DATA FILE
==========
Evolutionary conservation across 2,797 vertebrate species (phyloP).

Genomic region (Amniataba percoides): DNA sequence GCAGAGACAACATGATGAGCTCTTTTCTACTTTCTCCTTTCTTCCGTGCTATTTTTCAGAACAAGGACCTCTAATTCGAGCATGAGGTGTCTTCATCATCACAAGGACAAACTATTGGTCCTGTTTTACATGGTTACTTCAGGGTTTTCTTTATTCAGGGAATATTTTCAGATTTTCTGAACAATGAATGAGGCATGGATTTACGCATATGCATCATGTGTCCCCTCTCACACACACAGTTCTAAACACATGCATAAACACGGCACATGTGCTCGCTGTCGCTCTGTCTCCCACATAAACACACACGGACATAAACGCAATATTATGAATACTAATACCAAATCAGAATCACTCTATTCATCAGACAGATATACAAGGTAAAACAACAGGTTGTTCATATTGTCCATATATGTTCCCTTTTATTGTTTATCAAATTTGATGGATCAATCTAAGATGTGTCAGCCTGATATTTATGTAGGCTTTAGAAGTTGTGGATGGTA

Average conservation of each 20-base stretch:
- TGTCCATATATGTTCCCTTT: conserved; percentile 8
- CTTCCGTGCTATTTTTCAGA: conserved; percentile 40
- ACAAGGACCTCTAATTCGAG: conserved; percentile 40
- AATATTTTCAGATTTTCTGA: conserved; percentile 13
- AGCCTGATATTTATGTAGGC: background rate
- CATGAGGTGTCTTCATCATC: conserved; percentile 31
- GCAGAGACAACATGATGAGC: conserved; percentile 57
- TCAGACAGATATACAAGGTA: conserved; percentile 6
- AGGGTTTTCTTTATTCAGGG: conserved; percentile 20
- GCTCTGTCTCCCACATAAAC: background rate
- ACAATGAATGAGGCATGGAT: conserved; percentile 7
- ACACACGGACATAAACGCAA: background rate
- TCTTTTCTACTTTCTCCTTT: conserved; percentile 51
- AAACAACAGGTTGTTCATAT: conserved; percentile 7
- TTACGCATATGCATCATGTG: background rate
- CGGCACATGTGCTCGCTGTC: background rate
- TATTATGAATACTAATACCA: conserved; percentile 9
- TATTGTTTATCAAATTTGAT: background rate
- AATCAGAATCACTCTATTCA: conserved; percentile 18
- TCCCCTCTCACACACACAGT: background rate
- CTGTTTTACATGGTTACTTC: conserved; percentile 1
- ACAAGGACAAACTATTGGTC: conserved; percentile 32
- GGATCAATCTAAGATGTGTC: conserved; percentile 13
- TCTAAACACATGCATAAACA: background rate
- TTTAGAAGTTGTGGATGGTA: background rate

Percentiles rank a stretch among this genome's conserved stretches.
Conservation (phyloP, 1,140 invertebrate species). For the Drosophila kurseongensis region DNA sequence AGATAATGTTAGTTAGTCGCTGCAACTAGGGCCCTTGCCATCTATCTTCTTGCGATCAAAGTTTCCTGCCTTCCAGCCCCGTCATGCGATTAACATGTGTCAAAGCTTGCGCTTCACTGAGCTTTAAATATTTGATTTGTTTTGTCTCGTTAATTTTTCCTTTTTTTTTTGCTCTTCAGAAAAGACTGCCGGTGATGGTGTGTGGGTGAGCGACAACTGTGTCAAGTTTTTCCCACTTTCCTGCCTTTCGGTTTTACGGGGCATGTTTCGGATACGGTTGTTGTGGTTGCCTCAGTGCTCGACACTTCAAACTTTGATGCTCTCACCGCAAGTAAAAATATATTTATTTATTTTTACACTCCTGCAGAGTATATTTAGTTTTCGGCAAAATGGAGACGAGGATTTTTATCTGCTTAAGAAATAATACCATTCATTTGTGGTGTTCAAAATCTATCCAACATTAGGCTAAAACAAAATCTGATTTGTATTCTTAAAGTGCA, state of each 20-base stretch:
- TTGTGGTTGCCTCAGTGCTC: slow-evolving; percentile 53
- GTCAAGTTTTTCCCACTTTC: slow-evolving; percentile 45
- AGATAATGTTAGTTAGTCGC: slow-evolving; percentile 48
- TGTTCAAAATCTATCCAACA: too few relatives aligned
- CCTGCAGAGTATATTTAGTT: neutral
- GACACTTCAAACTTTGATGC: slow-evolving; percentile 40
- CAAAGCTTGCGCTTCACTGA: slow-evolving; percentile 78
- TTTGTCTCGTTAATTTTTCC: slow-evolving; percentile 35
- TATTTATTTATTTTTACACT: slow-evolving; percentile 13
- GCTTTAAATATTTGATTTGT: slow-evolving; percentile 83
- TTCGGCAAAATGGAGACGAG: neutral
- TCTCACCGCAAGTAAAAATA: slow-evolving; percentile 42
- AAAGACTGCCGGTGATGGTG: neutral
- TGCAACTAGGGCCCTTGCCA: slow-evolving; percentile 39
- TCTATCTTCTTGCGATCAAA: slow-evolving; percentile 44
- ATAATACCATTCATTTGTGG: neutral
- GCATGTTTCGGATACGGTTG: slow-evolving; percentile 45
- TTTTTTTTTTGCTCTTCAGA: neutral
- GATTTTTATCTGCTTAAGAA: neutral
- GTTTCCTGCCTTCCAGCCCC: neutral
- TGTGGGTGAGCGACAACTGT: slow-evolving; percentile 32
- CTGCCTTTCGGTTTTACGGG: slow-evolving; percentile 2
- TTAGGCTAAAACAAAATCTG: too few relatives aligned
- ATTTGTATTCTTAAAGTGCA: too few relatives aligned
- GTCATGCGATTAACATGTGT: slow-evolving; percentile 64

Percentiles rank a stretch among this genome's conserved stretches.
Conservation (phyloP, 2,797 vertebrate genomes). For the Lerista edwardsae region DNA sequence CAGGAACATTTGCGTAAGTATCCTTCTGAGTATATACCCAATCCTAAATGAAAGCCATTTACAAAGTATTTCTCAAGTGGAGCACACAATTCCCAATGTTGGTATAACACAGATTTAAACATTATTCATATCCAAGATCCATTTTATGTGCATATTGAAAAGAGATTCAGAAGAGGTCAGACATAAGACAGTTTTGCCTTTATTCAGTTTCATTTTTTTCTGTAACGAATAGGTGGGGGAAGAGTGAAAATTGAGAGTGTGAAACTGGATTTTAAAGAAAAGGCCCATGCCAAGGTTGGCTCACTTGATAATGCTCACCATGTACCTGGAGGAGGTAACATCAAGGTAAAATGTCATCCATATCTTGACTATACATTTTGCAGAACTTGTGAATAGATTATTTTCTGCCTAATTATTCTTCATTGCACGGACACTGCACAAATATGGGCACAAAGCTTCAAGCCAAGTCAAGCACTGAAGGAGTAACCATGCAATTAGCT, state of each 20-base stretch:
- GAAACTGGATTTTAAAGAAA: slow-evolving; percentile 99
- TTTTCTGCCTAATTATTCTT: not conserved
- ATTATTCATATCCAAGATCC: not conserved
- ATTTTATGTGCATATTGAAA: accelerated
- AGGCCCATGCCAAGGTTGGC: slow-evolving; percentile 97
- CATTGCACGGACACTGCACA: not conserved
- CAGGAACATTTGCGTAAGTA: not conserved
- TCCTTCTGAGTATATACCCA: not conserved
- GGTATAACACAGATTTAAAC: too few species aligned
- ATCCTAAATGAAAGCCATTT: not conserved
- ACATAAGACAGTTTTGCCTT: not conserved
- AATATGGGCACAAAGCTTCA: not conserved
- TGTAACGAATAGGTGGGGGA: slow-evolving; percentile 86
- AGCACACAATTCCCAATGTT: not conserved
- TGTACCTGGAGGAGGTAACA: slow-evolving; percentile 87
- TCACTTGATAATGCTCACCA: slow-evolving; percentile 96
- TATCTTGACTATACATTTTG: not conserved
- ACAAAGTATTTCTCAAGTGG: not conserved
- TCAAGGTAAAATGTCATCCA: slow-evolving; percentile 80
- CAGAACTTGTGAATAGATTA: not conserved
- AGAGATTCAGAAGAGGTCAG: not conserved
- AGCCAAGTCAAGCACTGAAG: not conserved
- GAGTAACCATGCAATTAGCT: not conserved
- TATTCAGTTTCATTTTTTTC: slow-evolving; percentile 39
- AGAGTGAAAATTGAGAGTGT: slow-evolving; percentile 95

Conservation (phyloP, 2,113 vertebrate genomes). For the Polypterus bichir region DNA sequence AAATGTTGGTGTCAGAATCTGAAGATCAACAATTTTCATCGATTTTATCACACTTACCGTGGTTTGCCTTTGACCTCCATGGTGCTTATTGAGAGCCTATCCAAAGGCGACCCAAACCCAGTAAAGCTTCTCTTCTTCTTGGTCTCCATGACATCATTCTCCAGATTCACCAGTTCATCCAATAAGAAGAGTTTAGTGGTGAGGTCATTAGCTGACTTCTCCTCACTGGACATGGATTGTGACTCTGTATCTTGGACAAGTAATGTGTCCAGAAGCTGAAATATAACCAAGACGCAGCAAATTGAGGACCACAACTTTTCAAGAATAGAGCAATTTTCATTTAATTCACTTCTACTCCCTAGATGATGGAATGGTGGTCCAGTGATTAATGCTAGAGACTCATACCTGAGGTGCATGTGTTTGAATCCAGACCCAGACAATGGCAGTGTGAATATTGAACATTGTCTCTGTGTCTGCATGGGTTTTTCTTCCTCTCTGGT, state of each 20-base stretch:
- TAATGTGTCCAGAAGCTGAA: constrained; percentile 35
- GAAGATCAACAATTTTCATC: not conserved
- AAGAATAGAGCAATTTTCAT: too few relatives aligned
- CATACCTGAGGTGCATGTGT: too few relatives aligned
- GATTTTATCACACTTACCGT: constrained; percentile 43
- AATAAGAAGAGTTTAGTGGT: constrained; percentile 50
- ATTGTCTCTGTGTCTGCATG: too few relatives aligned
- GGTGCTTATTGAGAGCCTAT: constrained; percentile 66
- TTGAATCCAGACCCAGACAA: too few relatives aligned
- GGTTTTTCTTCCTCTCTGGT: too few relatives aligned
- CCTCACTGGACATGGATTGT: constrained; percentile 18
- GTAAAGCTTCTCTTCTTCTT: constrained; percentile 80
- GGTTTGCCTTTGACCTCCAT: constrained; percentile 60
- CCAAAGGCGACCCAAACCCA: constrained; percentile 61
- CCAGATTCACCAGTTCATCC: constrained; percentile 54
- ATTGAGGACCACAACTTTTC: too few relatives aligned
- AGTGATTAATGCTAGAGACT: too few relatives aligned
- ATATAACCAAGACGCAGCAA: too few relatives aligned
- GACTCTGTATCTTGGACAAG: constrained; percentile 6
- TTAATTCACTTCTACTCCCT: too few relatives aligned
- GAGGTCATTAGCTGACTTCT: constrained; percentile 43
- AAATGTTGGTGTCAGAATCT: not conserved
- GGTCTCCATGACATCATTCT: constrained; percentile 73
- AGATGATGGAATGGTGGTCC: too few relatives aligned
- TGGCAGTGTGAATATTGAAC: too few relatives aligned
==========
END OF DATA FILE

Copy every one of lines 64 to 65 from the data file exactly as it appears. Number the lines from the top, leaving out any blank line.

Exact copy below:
- CAGGAACATTTGCGTAAGTA: not conserved
- TCCTTCTGAGTATATACCCA: not conserved